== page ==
Saturday, May 16, 2009

Eagle Gang Preying on the Defenseless

The Sun Journal also has an article about how the bald eagle is threatening to wipe out the great cormorant population on the Maine coast (Hungry eagles target Maine's coastal seabirds). This is one of the unintended consequences of the recovery of the bald eagle population and that of killer wales.
"They're [the eagles] like thugs. They're like gang members. They go to these offshore islands where all these seabirds are and the birds are easy picking," said Brad Allen, a wildlife biologist with the Maine Department of Inland Fisheries and Wildlife. "These young eagles are harassing the bejesus out of all the birds, and the great cormorants have been taking it on the chin."
According to the article there are only 80 nests of great cormorants in Maine.  The article also points out:
A growing number of killer whales caused a chain of ecological events that reduced the number of otters and amount of kelp providing habitat for fish, Robert Anthony reported in the journal Ecology. With fewer fish and baby otters to eat, eagles began raiding nests of other birds.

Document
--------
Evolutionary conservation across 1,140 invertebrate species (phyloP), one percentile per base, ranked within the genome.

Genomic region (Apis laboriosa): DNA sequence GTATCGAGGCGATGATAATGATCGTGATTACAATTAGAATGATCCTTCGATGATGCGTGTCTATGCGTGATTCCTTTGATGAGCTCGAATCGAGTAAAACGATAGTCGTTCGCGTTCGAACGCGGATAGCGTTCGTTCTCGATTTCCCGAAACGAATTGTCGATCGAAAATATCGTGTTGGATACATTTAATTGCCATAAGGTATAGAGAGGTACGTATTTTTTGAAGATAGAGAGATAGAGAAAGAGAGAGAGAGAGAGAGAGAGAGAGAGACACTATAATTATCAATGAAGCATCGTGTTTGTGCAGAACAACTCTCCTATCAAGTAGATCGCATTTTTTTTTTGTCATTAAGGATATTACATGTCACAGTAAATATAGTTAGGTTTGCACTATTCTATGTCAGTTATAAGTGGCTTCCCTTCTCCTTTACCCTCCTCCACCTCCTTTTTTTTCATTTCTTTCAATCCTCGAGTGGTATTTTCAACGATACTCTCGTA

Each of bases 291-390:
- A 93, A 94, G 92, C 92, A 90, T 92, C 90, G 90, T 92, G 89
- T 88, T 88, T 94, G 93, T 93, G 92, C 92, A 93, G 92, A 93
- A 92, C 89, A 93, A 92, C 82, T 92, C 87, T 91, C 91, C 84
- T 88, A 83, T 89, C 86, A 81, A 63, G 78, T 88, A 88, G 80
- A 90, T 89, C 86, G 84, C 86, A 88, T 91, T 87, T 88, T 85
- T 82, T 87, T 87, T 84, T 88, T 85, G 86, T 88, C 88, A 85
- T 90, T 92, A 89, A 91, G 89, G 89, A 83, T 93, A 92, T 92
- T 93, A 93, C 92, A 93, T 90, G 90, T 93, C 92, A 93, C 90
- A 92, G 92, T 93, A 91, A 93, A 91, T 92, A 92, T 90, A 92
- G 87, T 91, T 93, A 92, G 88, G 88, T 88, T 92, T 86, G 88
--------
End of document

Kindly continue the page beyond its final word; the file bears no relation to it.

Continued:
In Maine, eagles have been spotted eating loon chicks and have occasionally been known to carry off adult loons, said Sally Stockwell, director of conservation at Maine Audubon.
Comment: So our national bird is a thug.  Maybe Ben Franklin was correct and we should have adopted the turkey.


Grandmère Mimi said...

As happens too often, the law of unintended consequences comes into play.

The eagles are making a comeback here, too, but they're not yet pests.

motheramelia said...

They're quite magnificent to see. There was one that sat in a tree in the median strip on the interstate that I would see when I drove south to Bangor during my last interim. I wondered what he/she was looking for. The poor coastal birds have no defense.